This article surfaces an obstacle to decarceration hiding in plain sight: progressives’ continued support for the carceral system. Despite increasingly prevalent critiques of criminal law from progressives, there hardly is a consensus on the left in opposition to the carceral state. Many left-leaning academics and activists who may critique the criminal system writ large remain enthusiastic about criminal law in certain areas—often areas where defendants are imagined as powerful and victims as particularly vulnerable. In this article, we offer a novel theory for what animates the seemingly conflicted attitude among progressives toward criminal punishment—the hope that the criminal system can …


Empirical Examination Of Factors That Influence Official Decisions In Criminal Cases Against Police Officers, Francis D. Boateng, Daniel K. Pryce, Michael K. Dzordzormenyoh, Ming-Li Hsieh, Alan Cuff 2024 The University of Mississippi

Empirical Examination Of Factors That Influence Official Decisions In Criminal Cases Against Police Officers, Francis D. Boateng, Daniel K. Pryce, Michael K. Dzordzormenyoh, Ming-Li Hsieh, Alan Cuff

Sociology & Criminal Justice Faculty Publications

In the current paper, we examine departmental and court decision-making in criminal cases against police officers. The study has two objectives: 1) to examine variables that impact departmental decisions in criminal cases against police officers, and 2) to examine factors that affect case disposition/conviction decisions by the courts. To achieve these objectives, we analyzed nationally representative arrest data using multiple statistical approaches. The results obtained revealed important patterns that are critical to our understanding of how the courts and police departments decide matters relating to police criminality. For instance, victim characteristics significantly influenced decision-making by both the police agency and …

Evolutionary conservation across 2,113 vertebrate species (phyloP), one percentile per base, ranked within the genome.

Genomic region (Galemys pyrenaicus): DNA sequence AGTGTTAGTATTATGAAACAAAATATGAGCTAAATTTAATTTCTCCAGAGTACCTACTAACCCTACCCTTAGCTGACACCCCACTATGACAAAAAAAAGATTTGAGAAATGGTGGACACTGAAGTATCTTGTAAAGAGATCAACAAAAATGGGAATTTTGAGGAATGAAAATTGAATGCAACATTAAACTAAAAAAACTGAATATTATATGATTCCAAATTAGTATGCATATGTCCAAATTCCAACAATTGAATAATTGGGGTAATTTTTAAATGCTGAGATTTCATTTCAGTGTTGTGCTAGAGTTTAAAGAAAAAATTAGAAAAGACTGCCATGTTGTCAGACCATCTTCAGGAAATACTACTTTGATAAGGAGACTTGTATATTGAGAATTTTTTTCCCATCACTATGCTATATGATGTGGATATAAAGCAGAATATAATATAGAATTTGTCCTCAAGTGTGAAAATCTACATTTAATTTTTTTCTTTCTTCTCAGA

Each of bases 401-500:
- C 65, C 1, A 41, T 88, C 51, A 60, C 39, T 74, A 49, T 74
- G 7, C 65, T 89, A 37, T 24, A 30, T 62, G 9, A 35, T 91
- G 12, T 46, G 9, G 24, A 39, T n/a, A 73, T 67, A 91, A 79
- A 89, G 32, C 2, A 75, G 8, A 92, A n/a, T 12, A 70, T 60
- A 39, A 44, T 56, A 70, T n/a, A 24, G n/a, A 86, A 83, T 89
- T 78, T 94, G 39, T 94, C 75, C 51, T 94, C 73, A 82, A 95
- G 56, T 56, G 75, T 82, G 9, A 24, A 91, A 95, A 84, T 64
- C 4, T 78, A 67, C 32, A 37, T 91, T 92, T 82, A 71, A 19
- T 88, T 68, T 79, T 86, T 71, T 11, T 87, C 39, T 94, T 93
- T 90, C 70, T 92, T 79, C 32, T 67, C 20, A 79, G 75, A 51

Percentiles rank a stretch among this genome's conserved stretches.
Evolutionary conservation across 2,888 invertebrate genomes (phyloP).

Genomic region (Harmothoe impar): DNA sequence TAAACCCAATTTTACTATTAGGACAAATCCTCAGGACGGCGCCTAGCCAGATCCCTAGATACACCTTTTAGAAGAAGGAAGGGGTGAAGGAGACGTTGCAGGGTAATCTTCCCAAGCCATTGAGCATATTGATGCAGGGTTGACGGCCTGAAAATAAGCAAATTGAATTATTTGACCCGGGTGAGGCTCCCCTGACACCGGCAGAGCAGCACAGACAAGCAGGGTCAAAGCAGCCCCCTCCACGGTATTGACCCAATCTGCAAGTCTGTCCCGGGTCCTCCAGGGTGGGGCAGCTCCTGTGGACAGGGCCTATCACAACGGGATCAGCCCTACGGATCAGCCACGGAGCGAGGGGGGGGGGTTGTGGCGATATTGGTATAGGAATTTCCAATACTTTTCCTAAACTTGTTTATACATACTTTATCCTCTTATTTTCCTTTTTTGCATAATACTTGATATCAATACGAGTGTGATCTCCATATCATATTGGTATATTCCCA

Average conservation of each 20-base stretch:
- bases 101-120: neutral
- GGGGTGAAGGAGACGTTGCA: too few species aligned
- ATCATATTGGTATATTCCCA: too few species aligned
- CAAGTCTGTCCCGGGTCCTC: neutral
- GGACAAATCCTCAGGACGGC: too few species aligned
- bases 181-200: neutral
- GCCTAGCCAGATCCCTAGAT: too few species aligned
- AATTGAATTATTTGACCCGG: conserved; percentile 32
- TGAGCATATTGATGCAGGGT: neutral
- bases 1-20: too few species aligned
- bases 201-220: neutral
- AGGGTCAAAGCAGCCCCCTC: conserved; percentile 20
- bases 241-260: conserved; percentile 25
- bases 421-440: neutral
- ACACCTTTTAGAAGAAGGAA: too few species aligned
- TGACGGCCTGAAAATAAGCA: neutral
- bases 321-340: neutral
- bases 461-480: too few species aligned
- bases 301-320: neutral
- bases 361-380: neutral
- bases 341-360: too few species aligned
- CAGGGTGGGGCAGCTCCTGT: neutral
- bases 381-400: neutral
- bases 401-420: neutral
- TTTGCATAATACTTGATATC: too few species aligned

Volume 6, Issue 1 (2023) Criminal Justice Agents And Responsibility, Colleen Berryessa, Elizabeth Griffiths, Kaitlen Hubbard, Deena A. Isom, Kateryna Kaplun, Hiuxuan Li, Siyu Liu, Esther Nir, Heather L. Scheuerman, Rachel Schumann, Sandy Xie, Carolyn Yule 2023 Rutgers University - Newark

Volume 6, Issue 1 (2023) Criminal Justice Agents And Responsibility, Colleen Berryessa, Elizabeth Griffiths, Kaitlen Hubbard, Deena A. Isom, Kateryna Kaplun, Hiuxuan Li, Siyu Liu, Esther Nir, Heather L. Scheuerman, Rachel Schumann, Sandy Xie, Carolyn Yule

International Journal on Responsibility

This special issue of the International Journal on Responsibility (IJR) advances scholarship on the various ways responsibility infuses the roles of criminal justice agents. As the inaugural issue of my tenure as Editor-in-Chief, Volume 6 deepens our understanding of responsibility in the context of the criminal justice system, thereby fulfilling IJR’s aim and scope. Specifically, the articles highlight issues of responsibility within each component of the criminal justice system: police, courts, and corrections.


Digital Commons powered by bepress